She also taught a course for two weeks at the Arctic University of Norway, where she co-advised a graduate student for most of the year, and was a guest lecturer in a glaciology course at the University Centre in Svalbard.

“As an educator, living in Norway has been eye-opening since I have such a strong interest in sustainability,” Kaspari said. “Because of Norway’s strong social system, everyone here is food-secure, has access to housing and health care, and the cost of attending university is negligible. This will certainly influence my teaching in my sustainability-related courses at CWU.”

Kaspari said the most eye-opening revelation for her while living in Norway has been the contrast between the Norwegian social safety system and that of the United States, where community organizations (e.g., food banks, Planned Parenthood, and Habitat for Humanity) are needed to fill the gaps. This divide is especially intriguing to Kaspari when she examines the situation from a social sustainability lens.

“Norway’s government takes care of basics like health care, education, and food security, so they don’t need those organizations,” she said. “We have to do a lot of that work at the local level, which can get really complicated. Over here (in Norway), they don’t have those issues.”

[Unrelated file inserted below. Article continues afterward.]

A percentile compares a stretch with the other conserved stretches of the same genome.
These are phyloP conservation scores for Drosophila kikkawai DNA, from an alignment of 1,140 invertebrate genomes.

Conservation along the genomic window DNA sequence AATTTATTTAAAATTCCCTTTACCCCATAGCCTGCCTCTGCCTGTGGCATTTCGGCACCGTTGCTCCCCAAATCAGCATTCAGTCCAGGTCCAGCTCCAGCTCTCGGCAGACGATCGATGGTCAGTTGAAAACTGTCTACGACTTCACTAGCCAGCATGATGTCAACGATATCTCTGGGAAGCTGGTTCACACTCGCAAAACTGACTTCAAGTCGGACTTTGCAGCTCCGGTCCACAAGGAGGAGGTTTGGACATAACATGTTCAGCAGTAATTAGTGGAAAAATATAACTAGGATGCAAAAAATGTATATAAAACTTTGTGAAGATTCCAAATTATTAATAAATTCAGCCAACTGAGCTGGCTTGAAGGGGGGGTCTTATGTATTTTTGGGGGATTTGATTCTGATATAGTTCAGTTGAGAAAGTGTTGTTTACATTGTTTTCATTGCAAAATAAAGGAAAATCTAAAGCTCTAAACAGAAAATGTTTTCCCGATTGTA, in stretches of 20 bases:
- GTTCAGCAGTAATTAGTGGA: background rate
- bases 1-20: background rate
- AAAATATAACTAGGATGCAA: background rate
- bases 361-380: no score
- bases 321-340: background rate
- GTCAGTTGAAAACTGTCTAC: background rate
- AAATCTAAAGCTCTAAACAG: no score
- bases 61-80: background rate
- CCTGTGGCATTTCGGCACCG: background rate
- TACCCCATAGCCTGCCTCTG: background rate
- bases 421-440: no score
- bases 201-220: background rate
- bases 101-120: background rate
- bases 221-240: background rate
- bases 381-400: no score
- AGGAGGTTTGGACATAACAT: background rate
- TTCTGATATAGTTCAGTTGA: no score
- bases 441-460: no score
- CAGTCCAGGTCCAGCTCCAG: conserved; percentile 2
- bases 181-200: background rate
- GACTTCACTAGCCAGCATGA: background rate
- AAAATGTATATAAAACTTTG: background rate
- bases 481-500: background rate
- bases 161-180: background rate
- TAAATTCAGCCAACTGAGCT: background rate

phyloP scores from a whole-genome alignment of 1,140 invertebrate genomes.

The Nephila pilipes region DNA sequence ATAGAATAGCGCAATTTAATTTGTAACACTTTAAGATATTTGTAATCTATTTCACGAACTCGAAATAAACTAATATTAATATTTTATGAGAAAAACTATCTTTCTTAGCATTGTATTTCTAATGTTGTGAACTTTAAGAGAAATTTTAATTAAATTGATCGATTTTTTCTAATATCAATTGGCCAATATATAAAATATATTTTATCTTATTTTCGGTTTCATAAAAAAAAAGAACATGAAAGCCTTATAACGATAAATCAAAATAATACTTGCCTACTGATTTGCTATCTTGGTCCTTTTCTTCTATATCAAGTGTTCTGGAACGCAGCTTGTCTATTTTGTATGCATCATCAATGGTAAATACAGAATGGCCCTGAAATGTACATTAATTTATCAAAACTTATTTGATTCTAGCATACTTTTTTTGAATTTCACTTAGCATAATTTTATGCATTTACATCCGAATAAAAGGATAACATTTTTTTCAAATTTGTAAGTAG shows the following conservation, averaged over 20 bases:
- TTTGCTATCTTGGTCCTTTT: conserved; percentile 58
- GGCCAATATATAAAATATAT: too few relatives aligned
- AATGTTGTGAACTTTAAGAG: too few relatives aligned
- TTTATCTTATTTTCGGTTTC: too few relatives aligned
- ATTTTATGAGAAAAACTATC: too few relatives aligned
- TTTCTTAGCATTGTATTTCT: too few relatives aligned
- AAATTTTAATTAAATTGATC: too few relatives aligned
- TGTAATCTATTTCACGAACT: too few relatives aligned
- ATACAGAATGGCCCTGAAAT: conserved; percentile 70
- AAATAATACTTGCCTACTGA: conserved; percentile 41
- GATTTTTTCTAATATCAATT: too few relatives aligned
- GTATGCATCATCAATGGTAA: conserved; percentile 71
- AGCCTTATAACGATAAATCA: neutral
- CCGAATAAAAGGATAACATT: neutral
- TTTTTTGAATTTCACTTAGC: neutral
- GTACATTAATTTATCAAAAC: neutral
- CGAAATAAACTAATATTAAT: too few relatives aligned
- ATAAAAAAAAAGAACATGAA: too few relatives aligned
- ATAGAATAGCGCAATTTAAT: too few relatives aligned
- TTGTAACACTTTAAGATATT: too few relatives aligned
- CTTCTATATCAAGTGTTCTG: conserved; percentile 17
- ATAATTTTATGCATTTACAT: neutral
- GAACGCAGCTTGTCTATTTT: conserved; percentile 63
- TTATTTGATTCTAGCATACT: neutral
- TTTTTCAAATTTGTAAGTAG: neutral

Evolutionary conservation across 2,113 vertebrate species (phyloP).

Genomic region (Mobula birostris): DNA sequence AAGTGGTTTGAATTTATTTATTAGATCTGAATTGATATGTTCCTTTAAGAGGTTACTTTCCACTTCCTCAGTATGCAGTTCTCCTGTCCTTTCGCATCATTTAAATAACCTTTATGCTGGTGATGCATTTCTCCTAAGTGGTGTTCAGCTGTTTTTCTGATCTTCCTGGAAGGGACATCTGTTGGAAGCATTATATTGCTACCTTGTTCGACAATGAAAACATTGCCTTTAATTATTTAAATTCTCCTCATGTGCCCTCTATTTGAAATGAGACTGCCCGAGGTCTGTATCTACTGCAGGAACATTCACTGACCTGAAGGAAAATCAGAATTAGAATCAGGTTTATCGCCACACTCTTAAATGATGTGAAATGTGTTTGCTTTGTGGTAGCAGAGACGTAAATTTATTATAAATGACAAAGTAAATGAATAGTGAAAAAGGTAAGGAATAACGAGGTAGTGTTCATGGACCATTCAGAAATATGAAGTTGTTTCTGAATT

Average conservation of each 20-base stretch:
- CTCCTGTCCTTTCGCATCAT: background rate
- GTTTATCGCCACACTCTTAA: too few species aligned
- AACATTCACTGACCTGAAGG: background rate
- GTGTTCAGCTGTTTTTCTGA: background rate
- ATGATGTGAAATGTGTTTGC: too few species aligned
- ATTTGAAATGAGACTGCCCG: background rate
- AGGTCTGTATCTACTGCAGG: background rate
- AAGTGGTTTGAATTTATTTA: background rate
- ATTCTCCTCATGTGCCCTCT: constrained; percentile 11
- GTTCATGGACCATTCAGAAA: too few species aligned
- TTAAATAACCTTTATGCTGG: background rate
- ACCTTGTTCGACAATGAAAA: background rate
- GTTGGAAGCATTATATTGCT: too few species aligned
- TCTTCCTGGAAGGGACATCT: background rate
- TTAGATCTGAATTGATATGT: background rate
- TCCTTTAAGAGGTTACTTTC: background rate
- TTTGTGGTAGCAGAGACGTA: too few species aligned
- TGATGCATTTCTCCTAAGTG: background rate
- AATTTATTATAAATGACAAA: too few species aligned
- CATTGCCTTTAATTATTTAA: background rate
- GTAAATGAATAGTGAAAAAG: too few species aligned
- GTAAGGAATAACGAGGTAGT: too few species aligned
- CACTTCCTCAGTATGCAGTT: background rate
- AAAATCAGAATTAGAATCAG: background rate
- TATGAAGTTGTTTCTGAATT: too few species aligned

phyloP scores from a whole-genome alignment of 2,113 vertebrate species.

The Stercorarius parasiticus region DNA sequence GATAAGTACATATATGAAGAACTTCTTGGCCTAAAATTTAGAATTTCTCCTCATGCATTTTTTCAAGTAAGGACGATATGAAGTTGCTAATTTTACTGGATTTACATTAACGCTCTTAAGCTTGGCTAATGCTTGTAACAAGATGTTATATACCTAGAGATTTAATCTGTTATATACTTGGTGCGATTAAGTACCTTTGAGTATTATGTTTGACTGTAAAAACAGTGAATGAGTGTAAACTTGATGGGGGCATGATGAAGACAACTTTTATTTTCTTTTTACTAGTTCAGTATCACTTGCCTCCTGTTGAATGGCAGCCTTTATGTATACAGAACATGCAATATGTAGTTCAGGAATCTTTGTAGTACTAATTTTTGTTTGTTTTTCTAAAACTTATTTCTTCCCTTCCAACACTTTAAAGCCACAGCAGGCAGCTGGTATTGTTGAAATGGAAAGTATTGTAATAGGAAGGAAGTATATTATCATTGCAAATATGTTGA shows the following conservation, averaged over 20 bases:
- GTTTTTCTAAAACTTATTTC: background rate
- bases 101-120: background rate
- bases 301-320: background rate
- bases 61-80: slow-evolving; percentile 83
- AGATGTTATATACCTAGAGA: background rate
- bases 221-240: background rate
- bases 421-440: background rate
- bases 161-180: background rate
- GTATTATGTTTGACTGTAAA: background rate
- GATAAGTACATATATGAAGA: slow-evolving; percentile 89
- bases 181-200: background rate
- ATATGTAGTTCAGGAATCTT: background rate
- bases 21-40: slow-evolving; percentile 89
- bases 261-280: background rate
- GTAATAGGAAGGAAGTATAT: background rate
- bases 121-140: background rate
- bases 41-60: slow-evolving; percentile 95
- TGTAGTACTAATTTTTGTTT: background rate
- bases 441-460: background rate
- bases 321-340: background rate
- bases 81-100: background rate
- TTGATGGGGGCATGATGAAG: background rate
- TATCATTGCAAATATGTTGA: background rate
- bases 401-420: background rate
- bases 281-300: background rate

Michelle DenBeste

When CWU’s provost and vice president for academic and student life traveled to Paris in October, she knew she would gain a wealth of valuable experience. What she didn’t know was how beneficial her Fulbright visit would be for Central.

“I knew I would get a lot out of it, but I wasn’t sure that the experience would be CWU-specific enough,” said DenBeste, who received a Fulbright International Education Administrators (IEA) grant. “But I was pleasantly surprised. I came away with a lot of good contacts from around the world, plus some ideas for new programs here.”

Den Beste 2

DenBeste attends a reception at Paris City Hall at St. Germain en Laye.

During her 10-day trip, DenBeste visited a number of higher-ed institutions, including the University of Angers, the University of Paris, and the Paris Fashion Institute, and connected with new colleagues around the world—many of whom she plans to work with to advance CWU’s international studies programs.

“Going to Paris made me think about how we can intentionally expand our offerings to our own students, while also making the campus experience even better for our international students,” she said.